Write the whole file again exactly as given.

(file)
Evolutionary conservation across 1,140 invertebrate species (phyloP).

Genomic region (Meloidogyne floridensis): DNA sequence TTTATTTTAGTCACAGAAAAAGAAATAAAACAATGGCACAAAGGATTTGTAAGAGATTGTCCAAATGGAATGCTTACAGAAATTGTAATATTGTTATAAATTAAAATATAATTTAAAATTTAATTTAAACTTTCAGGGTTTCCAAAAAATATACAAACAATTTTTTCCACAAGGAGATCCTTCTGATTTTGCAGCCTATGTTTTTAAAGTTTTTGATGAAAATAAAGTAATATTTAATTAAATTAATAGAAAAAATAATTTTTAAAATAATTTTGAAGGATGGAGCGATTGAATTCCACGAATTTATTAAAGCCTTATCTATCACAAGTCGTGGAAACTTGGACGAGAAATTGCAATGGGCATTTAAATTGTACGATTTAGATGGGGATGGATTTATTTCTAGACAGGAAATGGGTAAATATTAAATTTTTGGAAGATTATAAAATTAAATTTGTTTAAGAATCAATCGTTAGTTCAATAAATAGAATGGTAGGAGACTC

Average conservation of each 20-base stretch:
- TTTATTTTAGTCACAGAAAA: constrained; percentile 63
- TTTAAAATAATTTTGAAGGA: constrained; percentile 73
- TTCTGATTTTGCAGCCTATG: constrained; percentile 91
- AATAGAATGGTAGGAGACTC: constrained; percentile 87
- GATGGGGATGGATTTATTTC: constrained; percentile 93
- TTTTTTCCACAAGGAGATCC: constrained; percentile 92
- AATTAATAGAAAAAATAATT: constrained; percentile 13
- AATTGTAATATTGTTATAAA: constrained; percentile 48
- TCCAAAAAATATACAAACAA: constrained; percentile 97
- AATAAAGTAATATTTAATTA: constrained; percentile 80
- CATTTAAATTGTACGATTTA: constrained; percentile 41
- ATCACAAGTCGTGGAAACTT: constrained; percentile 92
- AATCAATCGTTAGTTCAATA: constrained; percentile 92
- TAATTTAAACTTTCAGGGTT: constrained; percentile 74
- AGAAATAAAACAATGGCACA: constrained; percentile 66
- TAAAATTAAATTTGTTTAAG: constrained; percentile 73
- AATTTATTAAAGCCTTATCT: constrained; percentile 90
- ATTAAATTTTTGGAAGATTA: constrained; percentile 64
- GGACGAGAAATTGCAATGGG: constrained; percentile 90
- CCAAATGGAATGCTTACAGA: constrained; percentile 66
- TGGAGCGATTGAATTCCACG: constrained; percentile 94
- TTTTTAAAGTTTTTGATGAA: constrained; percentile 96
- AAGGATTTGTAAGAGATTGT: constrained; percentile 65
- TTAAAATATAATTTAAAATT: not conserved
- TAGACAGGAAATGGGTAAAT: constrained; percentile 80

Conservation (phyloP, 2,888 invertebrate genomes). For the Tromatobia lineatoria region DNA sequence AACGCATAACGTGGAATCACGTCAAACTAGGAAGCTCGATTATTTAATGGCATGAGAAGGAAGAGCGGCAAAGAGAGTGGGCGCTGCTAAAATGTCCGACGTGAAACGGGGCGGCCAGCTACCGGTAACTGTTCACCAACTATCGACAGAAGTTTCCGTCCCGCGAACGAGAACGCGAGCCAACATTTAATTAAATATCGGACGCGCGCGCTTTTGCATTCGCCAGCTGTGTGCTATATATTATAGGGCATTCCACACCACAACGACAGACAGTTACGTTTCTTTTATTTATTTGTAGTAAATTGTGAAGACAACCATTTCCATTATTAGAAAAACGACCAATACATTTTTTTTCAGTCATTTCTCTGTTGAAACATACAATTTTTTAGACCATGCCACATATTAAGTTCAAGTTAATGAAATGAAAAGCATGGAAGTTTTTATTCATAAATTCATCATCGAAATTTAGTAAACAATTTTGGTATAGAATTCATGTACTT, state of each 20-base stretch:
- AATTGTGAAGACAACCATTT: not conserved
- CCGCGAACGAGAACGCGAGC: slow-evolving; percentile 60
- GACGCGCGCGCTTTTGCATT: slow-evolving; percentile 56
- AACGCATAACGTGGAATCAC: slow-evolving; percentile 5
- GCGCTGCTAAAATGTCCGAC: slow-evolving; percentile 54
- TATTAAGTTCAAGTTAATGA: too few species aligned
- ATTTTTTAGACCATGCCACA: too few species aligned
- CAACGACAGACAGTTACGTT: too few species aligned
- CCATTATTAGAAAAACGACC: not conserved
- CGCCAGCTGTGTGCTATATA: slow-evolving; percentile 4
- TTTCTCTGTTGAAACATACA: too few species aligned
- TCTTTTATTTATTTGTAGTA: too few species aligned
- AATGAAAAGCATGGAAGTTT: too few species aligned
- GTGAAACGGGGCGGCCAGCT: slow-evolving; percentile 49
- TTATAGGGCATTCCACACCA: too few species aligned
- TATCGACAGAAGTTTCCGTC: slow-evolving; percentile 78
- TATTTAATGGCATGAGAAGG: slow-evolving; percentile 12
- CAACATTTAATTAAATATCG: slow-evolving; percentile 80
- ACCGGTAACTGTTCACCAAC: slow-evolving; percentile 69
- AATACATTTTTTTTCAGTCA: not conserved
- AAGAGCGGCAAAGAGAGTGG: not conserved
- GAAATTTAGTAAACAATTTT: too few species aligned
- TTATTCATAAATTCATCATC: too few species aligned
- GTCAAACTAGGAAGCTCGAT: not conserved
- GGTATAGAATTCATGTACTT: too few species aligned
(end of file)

Evolutionary conservation across 1,140 invertebrate species (phyloP).

Genomic region (Meloidogyne floridensis): DNA sequence TTTATTTTAGTCACAGAAAAAGAAATAAAACAATGGCACAAAGGATTTGTAAGAGATTGTCCAAATGGAATGCTTACAGAAATTGTAATATTGTTATAAATTAAAATATAATTTAAAATTTAATTTAAACTTTCAGGGTTTCCAAAAAATATACAAACAATTTTTTCCACAAGGAGATCCTTCTGATTTTGCAGCCTATGTTTTTAAAGTTTTTGATGAAAATAAAGTAATATTTAATTAAATTAATAGAAAAAATAATTTTTAAAATAATTTTGAAGGATGGAGCGATTGAATTCCACGAATTTATTAAAGCCTTATCTATCACAAGTCGTGGAAACTTGGACGAGAAATTGCAATGGGCATTTAAATTGTACGATTTAGATGGGGATGGATTTATTTCTAGACAGGAAATGGGTAAATATTAAATTTTTGGAAGATTATAAAATTAAATTTGTTTAAGAATCAATCGTTAGTTCAATAAATAGAATGGTAGGAGACTC

Average conservation of each 20-base stretch:
- TTTATTTTAGTCACAGAAAA: constrained; percentile 63
- TTTAAAATAATTTTGAAGGA: constrained; percentile 73
- TTCTGATTTTGCAGCCTATG: constrained; percentile 91
- AATAGAATGGTAGGAGACTC: constrained; percentile 87
- GATGGGGATGGATTTATTTC: constrained; percentile 93
- TTTTTTCCACAAGGAGATCC: constrained; percentile 92
- AATTAATAGAAAAAATAATT: constrained; percentile 13
- AATTGTAATATTGTTATAAA: constrained; percentile 48
- TCCAAAAAATATACAAACAA: constrained; percentile 97
- AATAAAGTAATATTTAATTA: constrained; percentile 80
- CATTTAAATTGTACGATTTA: constrained; percentile 41
- ATCACAAGTCGTGGAAACTT: constrained; percentile 92
- AATCAATCGTTAGTTCAATA: constrained; percentile 92
- TAATTTAAACTTTCAGGGTT: constrained; percentile 74
- AGAAATAAAACAATGGCACA: constrained; percentile 66
- TAAAATTAAATTTGTTTAAG: constrained; percentile 73
- AATTTATTAAAGCCTTATCT: constrained; percentile 90
- ATTAAATTTTTGGAAGATTA: constrained; percentile 64
- GGACGAGAAATTGCAATGGG: constrained; percentile 90
- CCAAATGGAATGCTTACAGA: constrained; percentile 66
- TGGAGCGATTGAATTCCACG: constrained; percentile 94
- TTTTTAAAGTTTTTGATGAA: constrained; percentile 96
- AAGGATTTGTAAGAGATTGT: constrained; percentile 65
- TTAAAATATAATTTAAAATT: not conserved
- TAGACAGGAAATGGGTAAAT: constrained; percentile 80

Conservation (phyloP, 2,888 invertebrate genomes). For the Tromatobia lineatoria region DNA sequence AACGCATAACGTGGAATCACGTCAAACTAGGAAGCTCGATTATTTAATGGCATGAGAAGGAAGAGCGGCAAAGAGAGTGGGCGCTGCTAAAATGTCCGACGTGAAACGGGGCGGCCAGCTACCGGTAACTGTTCACCAACTATCGACAGAAGTTTCCGTCCCGCGAACGAGAACGCGAGCCAACATTTAATTAAATATCGGACGCGCGCGCTTTTGCATTCGCCAGCTGTGTGCTATATATTATAGGGCATTCCACACCACAACGACAGACAGTTACGTTTCTTTTATTTATTTGTAGTAAATTGTGAAGACAACCATTTCCATTATTAGAAAAACGACCAATACATTTTTTTTCAGTCATTTCTCTGTTGAAACATACAATTTTTTAGACCATGCCACATATTAAGTTCAAGTTAATGAAATGAAAAGCATGGAAGTTTTTATTCATAAATTCATCATCGAAATTTAGTAAACAATTTTGGTATAGAATTCATGTACTT, state of each 20-base stretch:
- AATTGTGAAGACAACCATTT: not conserved
- CCGCGAACGAGAACGCGAGC: slow-evolving; percentile 60
- GACGCGCGCGCTTTTGCATT: slow-evolving; percentile 56
- AACGCATAACGTGGAATCAC: slow-evolving; percentile 5
- GCGCTGCTAAAATGTCCGAC: slow-evolving; percentile 54
- TATTAAGTTCAAGTTAATGA: too few species aligned
- ATTTTTTAGACCATGCCACA: too few species aligned
- CAACGACAGACAGTTACGTT: too few species aligned
- CCATTATTAGAAAAACGACC: not conserved
- CGCCAGCTGTGTGCTATATA: slow-evolving; percentile 4
- TTTCTCTGTTGAAACATACA: too few species aligned
- TCTTTTATTTATTTGTAGTA: too few species aligned
- AATGAAAAGCATGGAAGTTT: too few species aligned
- GTGAAACGGGGCGGCCAGCT: slow-evolving; percentile 49
- TTATAGGGCATTCCACACCA: too few species aligned
- TATCGACAGAAGTTTCCGTC: slow-evolving; percentile 78
- TATTTAATGGCATGAGAAGG: slow-evolving; percentile 12
- CAACATTTAATTAAATATCG: slow-evolving; percentile 80
- ACCGGTAACTGTTCACCAAC: slow-evolving; percentile 69
- AATACATTTTTTTTCAGTCA: not conserved
- AAGAGCGGCAAAGAGAGTGG: not conserved
- GAAATTTAGTAAACAATTTT: too few species aligned
- TTATTCATAAATTCATCATC: too few species aligned
- GTCAAACTAGGAAGCTCGAT: not conserved
- GGTATAGAATTCATGTACTT: too few species aligned